Summary: The Holy Spirit: Learn, Unlearn, Relearn Adoption by the Spirit, part 3 Romans 8:14-17
The Holy Spirit: Learn, Unlearn, Relearn
Adoption by the Spirit, part 3
February 5, 2017
We are in our third week of our series, The Holy Spirit: Learn, Unlearn, and Relearn. My desire is that we gain a biblical understanding of life in the Spirit and our radical need for the person and work of the Holy Spirit in our lives. Someone made a comment to me that I was not focusing enough on the Spirit in the first two messages. Here is the deal, the work of God in the lives of his people is the work of the triune God working together. They are one God in essence yet three persons. So to say something is the work of the Spirit is to say it is the work of God. This is how the bible describes the work of the trinity. God the Father ordains all that is to come to pass, those things coming to pass are based upon the work of the Son, Jesus Christ, and the Spirit applies the work of the Son to individuals. So the work of the Spirit is to glorify the Son by applying the work of the Son to individuals that God has ordained to come to pass. So far we have seen that the Spirit is the source of all spiritual life in John 7; the Spirit gives us new birth in John 3; and this week we will look at another great work of the Spirit, adopting us into the family of God.
Adoption is the work of the Spirit, applying everything that the Son secured for us on the cross in which we become children of God. There are no natural born children in God’s family. All of us were orphans in terrible circumstances with an even more terrifying future. This passage points out three characteristics of spiritual adoption. The first is that we have a new status (15). “You did not receive a spirit of slavery to the power and guilt of sin so that you fall back into fear of God’s judgment and uncertainty. Instead, you received the Spirit of adoption by whom we cry out Abba father (15).” Adoption is the act of God’s grace in which he freely brings us into membership of his family, and makes us partakers of all the blessings he has provided, including the love he has for his own Son Jesus Christ (John 17:23) which is poured into our hearts by the Holy Spirit (Rom 5:5). In God adopting us, the Spirit applies what the Son secured for us on the cross so that we become children of God and securing everything Jesus secured. Our adoption was ordained by God in eternity past, secured for us by the work of the Son on the cross, and applied to our behalf by the Spirit so that we have the same standing as Jesus (Eph 1:3-6).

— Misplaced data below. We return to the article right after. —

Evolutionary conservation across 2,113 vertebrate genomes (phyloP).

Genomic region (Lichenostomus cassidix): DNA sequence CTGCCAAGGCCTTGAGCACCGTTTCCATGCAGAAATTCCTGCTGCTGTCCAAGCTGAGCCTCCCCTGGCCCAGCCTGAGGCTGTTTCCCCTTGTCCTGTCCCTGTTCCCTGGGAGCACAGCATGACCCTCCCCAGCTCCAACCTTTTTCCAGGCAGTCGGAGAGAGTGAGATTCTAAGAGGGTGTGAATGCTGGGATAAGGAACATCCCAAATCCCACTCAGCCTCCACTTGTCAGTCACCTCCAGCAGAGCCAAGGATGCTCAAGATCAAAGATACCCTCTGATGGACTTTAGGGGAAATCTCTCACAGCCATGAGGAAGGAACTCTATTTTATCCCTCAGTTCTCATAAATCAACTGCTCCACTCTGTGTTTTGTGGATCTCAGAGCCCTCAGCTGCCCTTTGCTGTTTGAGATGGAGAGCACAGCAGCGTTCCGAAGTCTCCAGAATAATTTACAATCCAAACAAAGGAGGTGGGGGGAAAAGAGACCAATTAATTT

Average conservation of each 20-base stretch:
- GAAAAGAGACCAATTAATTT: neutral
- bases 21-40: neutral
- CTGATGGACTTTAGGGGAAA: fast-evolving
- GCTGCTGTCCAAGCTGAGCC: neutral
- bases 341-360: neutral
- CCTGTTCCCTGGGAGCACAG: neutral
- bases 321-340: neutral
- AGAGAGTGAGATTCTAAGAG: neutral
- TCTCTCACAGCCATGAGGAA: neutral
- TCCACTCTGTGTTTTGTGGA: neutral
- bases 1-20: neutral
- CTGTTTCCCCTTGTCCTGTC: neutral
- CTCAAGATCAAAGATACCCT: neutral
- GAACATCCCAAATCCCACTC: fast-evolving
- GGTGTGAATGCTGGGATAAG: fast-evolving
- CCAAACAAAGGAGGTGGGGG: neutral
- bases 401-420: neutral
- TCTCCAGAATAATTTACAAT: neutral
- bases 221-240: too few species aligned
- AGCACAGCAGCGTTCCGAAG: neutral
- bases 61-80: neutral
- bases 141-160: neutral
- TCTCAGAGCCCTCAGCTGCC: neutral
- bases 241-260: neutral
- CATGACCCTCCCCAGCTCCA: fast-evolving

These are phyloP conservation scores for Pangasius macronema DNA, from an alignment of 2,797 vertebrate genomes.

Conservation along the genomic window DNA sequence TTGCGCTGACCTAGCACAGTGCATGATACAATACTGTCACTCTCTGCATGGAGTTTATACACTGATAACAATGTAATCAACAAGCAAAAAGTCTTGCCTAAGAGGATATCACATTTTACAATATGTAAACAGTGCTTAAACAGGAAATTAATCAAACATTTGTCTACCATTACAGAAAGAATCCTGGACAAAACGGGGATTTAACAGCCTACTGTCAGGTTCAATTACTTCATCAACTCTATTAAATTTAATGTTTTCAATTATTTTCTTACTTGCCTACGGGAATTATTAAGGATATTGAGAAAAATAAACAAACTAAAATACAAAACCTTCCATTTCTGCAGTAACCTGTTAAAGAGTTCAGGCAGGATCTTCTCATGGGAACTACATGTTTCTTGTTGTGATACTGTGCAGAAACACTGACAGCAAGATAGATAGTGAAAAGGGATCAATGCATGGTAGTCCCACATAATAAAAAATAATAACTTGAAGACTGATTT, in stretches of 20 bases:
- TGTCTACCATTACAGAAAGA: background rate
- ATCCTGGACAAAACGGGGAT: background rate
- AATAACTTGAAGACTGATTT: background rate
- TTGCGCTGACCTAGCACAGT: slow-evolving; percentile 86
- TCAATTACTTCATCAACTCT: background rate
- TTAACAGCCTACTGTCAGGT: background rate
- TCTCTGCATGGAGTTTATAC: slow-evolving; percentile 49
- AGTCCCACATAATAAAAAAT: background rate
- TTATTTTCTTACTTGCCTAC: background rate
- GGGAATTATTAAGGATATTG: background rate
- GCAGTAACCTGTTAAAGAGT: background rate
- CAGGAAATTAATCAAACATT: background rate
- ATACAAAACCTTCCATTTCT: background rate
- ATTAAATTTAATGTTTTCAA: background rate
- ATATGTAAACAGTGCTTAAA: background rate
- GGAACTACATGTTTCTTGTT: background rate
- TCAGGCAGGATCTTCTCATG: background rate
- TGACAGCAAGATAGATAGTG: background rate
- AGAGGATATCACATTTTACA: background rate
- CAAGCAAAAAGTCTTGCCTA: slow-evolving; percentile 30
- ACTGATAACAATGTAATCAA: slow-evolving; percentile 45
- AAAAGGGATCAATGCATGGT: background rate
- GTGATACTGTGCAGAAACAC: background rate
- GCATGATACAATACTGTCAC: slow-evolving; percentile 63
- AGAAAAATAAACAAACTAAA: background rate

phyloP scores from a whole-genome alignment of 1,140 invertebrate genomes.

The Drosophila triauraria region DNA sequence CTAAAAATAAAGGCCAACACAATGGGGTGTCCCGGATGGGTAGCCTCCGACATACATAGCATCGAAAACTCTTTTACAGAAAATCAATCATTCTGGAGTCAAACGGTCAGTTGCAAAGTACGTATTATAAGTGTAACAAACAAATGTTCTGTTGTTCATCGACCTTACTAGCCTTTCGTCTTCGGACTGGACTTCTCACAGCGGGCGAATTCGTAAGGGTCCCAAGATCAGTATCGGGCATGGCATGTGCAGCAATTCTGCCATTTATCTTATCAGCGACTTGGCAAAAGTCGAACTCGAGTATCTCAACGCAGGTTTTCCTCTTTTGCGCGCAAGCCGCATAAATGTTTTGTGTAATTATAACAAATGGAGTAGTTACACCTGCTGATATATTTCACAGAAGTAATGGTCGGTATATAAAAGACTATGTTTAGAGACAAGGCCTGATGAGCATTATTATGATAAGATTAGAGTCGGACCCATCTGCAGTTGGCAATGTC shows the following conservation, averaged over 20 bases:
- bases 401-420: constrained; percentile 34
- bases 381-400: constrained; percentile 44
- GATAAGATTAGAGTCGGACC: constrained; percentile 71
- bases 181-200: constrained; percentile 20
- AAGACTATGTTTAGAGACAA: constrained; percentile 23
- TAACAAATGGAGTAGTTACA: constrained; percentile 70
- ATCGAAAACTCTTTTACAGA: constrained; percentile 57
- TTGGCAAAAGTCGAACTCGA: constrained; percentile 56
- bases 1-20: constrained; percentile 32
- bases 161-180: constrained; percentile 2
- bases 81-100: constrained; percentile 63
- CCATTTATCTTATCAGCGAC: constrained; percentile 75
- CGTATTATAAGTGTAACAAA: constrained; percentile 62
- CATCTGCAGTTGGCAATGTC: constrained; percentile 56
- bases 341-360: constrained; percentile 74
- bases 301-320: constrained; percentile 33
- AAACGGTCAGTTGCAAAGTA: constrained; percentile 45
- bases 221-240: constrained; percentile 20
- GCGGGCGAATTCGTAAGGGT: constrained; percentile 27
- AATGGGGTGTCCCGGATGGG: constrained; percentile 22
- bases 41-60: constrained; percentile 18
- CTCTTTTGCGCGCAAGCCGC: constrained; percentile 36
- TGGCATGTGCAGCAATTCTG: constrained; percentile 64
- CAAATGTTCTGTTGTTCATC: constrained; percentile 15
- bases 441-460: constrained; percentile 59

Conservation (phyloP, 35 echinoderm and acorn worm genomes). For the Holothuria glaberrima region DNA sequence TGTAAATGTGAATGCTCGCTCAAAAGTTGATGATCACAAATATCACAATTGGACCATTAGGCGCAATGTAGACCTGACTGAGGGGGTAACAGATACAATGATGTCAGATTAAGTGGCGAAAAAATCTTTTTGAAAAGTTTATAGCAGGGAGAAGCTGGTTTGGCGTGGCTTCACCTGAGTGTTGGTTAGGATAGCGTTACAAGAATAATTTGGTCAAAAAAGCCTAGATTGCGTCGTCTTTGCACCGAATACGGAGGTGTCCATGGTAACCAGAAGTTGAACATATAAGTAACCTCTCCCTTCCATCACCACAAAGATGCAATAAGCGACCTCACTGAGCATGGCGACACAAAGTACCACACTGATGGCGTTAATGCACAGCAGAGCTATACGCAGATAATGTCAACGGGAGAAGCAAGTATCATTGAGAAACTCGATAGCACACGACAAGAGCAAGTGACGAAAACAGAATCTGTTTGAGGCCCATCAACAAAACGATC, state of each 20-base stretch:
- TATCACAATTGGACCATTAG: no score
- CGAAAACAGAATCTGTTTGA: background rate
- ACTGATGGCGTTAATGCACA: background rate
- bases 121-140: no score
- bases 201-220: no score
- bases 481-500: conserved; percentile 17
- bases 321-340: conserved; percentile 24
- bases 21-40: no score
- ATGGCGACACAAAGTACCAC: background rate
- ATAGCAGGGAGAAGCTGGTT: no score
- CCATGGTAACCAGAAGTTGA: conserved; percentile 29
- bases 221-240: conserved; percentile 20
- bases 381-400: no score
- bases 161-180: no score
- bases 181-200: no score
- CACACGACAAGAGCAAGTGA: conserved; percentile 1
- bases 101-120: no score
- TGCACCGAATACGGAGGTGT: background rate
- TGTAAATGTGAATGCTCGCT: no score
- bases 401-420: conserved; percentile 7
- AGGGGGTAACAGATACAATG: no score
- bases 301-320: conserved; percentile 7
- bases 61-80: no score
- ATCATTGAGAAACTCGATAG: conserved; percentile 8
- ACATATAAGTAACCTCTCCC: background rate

This is not something we can earn or gain by our own morality, as if we are good enough to gain God’s favor; it is purely the work of God’s grace. We are adopted as the Spirit applies the work of Jesus on our behalf. Jesus was abandoned on the cross so you could be and would be adopted. The word received here is a passive verb, meaning that God is the agent in adoption or God has acted on our behalf in adopting us. As a past act we are now children of God with the same standing as Jesus Christ because of what he has done for us. We are no longer slaves to the fear of God’s judgment as orphans, children of wrath (Eph 2:3). We are accepted and loved in the same way and with the same love God has for his only unique Son, Jesus Christ (John 17:23). So God the Father thinks and feels the same way about you as he does his own unique Son Jesus. What he said of Jesus he says of you, “this is my beloved Son with whom I am well pleased (Mat 3:17)” because of what Jesus secured for you. This also means that you are as safe and secure in your status before God as Jesus’s status before God. His love for you is not the result of you believing him; his love for you was before time began when he set his affections on you and chose to love you not because you were cute but because of the extravagant nature of his love. Not only that be he also destined us to be adopted, He predestined, giving us a destiny as his children (Eph 1:3-6). This is why every human being has a desire for greatness, for purpose, why we are looking for identity, and struggle with self esteem. But none of it will come by looking at yourself or within. Paul’s praised is based upon his understanding God’s sovereignty in adoption. This is the implication, to the extent that you understand God’s sovereignty in your adoption is to the extent that you will respond in worship and thanks to God.